advice to point out Google and what terms to use, but perhaps if one
doesn't have the time, it would be better not to dismiss the OP by saying
so? Also the assumption "that anyone can type here for you" is pretty big.
At various times many of us have LOTS of time, especially during these
winter months. ;-)

To the OP, please come back when you get going again. There are far
simpler
solutions to cycling a tank and sick fish, especially goldfish, that we
can
help you with. Hal mentioned buying your own test kits. And I would
recommend having salt, baking soda and ammonia binder on hand. Also, when
purchasing an ammonia test kit, get the salicylate test kind. ~ jan

====================
Sorry about that. I wasn't thinking. It was a bit off topic for the group
and a newbie needs sooooooo much information.
--

RM....
Frugal ponding since 1995.
rec.ponder since late 1996.
Zone 6. Middle TN USA
~~~~ }((((* ~~~ }{{{{(

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Old 21-01-2008, 08:44 PM posted to rec.ponds.moderated
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Default Aquarium chemistry

On Jan 18, 11:47*am, "Stumpy" wrote:
I set up a small aquarium and used de-chlor. *Waited a week and bought a
goldfish. *After one week it had Ich, used malachite green and raised tank
temperature to 80 deg., it recovered. *Then at it's 2 week mark the goldfish
looked ill and had its tail corroding - I assumed with tailrot. *Took a
water sample to a petstore and wanted to buy an anti-biotic. *The aquariaist
said that the sample had high ammonia and that *it was not tailrot, would
not sell the antibiotic. *The fish died that night.

http://fins.actwin.com/mirror/begin-cycling.html

My question is - with no fish in the tank to continue producing nitrogen,
will the cycle shown in the graph on the link above continue as depicted?
Or will the cycle be interrupted until I install a new fish to produce new
nitrogen? *My preference would be to leave the tank alone until day 40 and
then feel much better about putting in a new fish.

Could not find a group where this would be on-topic, but it is related.


You have a small aquarium with no fish and ammonia in the water. In
regards to your question, yes, the nitrifying bacteria which will take
the tank through its cycle will continue to develop if there is no
fish in the aquarium. These bacteria establish themselves in the
filter's sponge, so don't damage them by hard washing or replacement.
There are some other things to be aware of, but as was already
mentioned here, it's a big subject.

This still leaves a lot of unanswered questions, such as, is my
aquarium big enough or even suitable for ... and what type of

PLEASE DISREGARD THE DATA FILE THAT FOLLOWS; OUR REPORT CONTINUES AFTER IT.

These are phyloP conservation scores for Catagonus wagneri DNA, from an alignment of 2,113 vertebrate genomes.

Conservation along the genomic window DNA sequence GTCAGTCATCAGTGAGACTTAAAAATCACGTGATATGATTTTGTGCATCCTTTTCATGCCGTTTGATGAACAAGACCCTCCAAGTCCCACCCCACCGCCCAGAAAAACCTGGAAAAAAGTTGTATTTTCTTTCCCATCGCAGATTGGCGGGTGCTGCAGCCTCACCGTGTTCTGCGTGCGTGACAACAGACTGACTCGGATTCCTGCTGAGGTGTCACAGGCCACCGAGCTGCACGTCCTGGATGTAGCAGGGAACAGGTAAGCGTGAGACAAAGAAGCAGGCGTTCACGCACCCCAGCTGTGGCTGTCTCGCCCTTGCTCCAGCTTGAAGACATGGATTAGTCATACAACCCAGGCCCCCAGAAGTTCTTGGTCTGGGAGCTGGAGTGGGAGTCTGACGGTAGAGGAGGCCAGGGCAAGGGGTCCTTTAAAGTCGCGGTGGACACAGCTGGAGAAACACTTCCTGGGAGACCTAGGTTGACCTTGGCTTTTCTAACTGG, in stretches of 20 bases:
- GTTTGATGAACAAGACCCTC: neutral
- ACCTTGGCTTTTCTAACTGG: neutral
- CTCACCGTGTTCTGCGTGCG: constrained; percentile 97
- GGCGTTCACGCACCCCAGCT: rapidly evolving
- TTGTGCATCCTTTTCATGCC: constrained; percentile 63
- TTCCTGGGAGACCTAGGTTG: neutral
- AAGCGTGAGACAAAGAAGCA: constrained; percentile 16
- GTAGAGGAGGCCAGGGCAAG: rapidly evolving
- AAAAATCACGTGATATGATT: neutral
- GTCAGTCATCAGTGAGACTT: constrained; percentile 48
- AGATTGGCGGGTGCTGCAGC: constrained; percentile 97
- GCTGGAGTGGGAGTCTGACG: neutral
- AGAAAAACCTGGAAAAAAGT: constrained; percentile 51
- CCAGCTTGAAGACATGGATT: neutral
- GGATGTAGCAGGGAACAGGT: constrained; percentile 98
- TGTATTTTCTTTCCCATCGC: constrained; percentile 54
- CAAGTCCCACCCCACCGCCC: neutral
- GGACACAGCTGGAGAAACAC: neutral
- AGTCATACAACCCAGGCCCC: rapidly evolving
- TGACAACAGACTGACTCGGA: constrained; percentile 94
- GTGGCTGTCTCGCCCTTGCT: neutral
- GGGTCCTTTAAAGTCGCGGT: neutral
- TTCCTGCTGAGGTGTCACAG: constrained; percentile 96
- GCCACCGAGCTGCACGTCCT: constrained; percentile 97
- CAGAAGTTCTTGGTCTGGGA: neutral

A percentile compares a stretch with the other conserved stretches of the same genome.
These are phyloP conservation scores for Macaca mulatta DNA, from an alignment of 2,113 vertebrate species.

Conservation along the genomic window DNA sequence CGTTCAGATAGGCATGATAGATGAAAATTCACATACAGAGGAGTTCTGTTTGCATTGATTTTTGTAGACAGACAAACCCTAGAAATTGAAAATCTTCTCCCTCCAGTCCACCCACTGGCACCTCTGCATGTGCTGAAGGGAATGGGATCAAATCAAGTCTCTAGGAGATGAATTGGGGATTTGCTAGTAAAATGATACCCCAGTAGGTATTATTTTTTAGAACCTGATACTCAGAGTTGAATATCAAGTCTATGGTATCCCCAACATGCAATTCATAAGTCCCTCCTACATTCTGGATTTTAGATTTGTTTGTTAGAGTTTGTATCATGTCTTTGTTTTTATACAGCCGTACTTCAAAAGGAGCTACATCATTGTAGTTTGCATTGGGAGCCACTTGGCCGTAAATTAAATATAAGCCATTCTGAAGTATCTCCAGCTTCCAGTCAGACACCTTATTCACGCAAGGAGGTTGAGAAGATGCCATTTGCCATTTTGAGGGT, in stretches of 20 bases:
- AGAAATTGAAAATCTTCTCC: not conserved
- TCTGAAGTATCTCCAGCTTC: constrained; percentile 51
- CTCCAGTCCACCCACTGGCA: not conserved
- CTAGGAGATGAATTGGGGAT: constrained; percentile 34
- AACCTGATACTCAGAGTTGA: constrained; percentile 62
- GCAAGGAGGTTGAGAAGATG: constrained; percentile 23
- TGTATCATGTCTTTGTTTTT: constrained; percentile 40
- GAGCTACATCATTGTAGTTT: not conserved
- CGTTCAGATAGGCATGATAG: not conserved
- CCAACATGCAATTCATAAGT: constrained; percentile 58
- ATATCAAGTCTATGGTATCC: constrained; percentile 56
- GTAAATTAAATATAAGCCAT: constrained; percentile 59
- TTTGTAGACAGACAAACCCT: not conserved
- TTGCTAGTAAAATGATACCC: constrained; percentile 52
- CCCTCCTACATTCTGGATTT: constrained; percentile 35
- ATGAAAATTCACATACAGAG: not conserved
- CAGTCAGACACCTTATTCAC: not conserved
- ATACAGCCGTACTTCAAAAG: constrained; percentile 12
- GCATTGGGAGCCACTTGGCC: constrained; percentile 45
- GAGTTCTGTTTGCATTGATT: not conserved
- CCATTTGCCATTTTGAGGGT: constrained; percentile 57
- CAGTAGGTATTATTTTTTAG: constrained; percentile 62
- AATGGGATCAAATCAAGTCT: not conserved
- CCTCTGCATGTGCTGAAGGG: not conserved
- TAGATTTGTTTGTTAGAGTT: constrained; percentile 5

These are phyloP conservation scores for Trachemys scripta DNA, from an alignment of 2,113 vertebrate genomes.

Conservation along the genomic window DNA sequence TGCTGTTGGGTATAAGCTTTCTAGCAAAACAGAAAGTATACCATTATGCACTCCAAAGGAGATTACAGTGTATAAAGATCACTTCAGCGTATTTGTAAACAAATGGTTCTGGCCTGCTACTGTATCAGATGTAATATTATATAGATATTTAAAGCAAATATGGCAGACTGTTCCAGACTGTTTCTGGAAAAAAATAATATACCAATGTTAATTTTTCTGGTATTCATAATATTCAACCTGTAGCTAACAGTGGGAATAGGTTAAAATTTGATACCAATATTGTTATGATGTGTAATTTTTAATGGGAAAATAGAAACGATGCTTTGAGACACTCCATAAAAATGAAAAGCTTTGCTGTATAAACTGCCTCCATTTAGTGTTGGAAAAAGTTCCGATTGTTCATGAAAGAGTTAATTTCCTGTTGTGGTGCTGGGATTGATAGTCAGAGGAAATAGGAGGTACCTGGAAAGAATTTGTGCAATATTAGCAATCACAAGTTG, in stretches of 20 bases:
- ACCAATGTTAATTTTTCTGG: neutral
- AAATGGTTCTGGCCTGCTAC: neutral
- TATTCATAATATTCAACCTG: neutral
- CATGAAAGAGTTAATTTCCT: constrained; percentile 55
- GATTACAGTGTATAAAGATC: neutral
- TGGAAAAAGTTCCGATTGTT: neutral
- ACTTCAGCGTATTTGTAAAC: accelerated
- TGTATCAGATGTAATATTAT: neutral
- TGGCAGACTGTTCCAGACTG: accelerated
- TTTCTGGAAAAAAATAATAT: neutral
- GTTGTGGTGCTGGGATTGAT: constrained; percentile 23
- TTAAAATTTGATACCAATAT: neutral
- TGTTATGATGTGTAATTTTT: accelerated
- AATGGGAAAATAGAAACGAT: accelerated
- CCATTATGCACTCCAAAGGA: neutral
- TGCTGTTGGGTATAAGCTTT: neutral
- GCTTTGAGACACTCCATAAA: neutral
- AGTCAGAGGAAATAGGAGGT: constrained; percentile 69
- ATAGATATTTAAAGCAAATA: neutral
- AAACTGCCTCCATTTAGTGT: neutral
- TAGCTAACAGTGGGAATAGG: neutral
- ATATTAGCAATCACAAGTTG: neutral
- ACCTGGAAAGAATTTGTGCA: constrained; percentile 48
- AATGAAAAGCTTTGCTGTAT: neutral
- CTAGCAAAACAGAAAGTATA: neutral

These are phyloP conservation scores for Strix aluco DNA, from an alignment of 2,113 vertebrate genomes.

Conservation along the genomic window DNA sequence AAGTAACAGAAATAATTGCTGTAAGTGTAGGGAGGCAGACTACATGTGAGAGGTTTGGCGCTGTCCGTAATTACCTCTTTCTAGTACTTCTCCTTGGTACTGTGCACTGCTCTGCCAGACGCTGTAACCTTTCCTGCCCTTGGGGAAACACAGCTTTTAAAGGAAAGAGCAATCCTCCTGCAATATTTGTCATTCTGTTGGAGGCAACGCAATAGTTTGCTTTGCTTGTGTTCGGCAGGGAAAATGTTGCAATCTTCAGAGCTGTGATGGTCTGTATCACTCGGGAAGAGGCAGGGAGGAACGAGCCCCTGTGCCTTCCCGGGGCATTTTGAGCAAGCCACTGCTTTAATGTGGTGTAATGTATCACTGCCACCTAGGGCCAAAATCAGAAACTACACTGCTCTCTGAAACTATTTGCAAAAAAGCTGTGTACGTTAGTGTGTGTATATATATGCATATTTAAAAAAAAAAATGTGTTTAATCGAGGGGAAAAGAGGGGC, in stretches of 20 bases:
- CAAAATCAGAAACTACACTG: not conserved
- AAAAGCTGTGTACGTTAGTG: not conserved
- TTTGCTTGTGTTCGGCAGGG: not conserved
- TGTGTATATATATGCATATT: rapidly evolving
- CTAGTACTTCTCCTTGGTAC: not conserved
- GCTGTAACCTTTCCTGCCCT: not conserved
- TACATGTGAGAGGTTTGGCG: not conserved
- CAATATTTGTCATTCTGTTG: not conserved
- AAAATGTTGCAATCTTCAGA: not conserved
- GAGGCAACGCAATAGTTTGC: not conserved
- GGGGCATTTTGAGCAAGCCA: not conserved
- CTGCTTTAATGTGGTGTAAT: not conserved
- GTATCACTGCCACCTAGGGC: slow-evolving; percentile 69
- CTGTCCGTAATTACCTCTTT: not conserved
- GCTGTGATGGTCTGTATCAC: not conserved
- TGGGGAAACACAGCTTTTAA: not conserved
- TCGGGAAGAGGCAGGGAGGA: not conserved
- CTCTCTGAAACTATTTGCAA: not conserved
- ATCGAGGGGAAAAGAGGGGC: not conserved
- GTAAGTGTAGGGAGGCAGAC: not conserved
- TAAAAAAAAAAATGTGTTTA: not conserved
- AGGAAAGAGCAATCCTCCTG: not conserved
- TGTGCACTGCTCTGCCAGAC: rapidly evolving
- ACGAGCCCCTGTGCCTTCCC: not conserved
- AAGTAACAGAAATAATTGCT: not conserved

goldfish (fancy typically require warmer water, comets do better in
longer tanks etc etc). There are Goldfish FAQ if your heart is set on
a Goldfish.
http://fish.turquoisewave.com/index....26&Itemi d=37

And there is aquarium-specific advice available at the Freshwater
Aquarium
http://groups.google.com/group/The-F...quarium/topics
which can include many types of fish which may or may not be more
applicable to your setup.

ps: to rpm, sorry to pinch a poster, I was just wandering by and
thought I could help ;~)
cheers
NetMax

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Old 21-01-2008, 11:53 PM posted to rec.ponds.moderated
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Default Aquarium chemistry

On Mon, 21 Jan 2008 14:44:30 CST, NetMax wrote:

And there is aquarium-specific advice available at the Freshwater
Aquarium
http://groups.google.com/group/The-F...quarium/topics
which can include many types of fish which may or may not be more
applicable to your setup.

ps: to rpm, sorry to pinch a poster, I was just wandering by and
thought I could help ;~) cheers NetMax


As long as the OP gets help, who cares where? ;-) Just be sure and send any
ponders over to us. ~ jan
------------
Zone 7a, SE Washington State
Ponds: www.jjspond.us

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Old 22-01-2008, 12:59 AM posted to rec.ponds.moderated
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Default Aquarium chemistry



You have a small aquarium with no fish and ammonia in the water. In
regards to your question, yes, the nitrifying bacteria which will take
the tank through its cycle will continue to develop if there is no
fish in the aquarium. These bacteria establish themselves in the
filter's sponge, so don't damage them by hard washing or replacement.
There are some other things to be aware of, but as was already
mentioned here, it's a big subject.